Emails reveal fired regional chief’s stormy exit

By Kevin Bogardus, Kelsey Brugger | 06/30/2020 01:27 PM EDT

It’s not every day that EPA fires a regional administrator who then threatens to retaliate by staging a press conference.

Former EPA Region 9 Administrator Mike Stoker.

Former EPA Region 9 Administrator Mike Stoker. Claudine Hellmuth/E&E News(illustration); EPA(Stoker); Frank Schulenburg/Wikipedia(golden gate bridge); Thomas Wolf/Wikipedia(Hollywood); Snazzymaps(map)

It’s not every day that EPA fires a regional administrator who then threatens to retaliate by staging a press conference.

Emails obtained by E&E News under the Freedom of Information Act shed more light on the bizarre episode last February of EPA terminating Mike Stoker, then the Region 9 administrator. The records show EPA officials scrambling to limit the fallout as the Trump appointee went to reporters with his grievances.

Stoker’s scheme to appear before reporters pops up in an exchange with Charles Munoz, an EPA senior official who had contacted Stoker earlier on the day he was fired to arrange collection of his EPA badge, laptop, cellphone, credit cards and other agency property.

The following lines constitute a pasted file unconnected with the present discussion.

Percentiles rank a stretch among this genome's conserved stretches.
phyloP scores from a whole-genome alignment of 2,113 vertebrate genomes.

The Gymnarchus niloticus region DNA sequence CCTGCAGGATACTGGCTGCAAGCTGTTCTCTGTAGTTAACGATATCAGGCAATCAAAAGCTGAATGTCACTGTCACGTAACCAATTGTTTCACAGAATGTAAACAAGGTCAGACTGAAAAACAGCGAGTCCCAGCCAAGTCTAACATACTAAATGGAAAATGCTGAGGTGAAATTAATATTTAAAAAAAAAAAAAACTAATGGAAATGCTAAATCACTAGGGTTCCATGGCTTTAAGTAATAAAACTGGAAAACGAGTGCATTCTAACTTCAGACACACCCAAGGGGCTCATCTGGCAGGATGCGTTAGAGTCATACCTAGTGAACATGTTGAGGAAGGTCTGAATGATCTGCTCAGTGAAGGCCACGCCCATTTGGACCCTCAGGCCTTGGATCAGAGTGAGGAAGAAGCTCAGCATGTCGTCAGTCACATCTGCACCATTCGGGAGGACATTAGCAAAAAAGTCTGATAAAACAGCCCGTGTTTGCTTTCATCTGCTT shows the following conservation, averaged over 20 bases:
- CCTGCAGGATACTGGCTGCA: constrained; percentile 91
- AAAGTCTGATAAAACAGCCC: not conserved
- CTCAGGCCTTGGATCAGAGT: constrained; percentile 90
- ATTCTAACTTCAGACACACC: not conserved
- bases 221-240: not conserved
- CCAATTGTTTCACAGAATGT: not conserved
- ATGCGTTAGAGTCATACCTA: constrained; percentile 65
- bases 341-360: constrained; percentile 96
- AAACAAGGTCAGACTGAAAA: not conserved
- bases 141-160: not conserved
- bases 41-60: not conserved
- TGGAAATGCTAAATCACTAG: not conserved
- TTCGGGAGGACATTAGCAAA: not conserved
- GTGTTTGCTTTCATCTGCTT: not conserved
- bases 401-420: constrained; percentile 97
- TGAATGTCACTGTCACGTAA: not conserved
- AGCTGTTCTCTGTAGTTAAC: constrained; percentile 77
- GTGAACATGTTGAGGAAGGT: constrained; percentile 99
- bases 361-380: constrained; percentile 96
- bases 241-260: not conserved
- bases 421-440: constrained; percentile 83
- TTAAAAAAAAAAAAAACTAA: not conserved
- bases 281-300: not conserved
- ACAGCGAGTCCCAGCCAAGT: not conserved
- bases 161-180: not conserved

"I’ve contacted LA media and throwing a press conference at 2 pm. Figuring out location now," Stoker said. "Once I know I’ll let you know location and I’ll give you EPA property there."

Munoz wasn’t having it.

"Attending your press conference to do your offboarding is not a viable option for a multitude of reasons," Munoz said. He said since Stoker canceled a meeting for the press conference, he had canceled his flight to Los Angeles, where Stoker had been working in EPA’s Southern California Field Office.

Charles Munoz. Photo credit: @CharlesM_DC/Twitter
Charles Munoz. | @CharlesM_DC/Twitter

Stoker’s access to that field office was now limited, post-firing. His parking pass and elevator card were no longer active, according to another email.

Munoz also advised Stoker to hand over the EPA property.

"Not completing your offboarding could also complicate things like receiving your final pay check and any other disbursements owed to you," Munoz said.

Stoker quickly backpedaled, per an email sent just minutes later.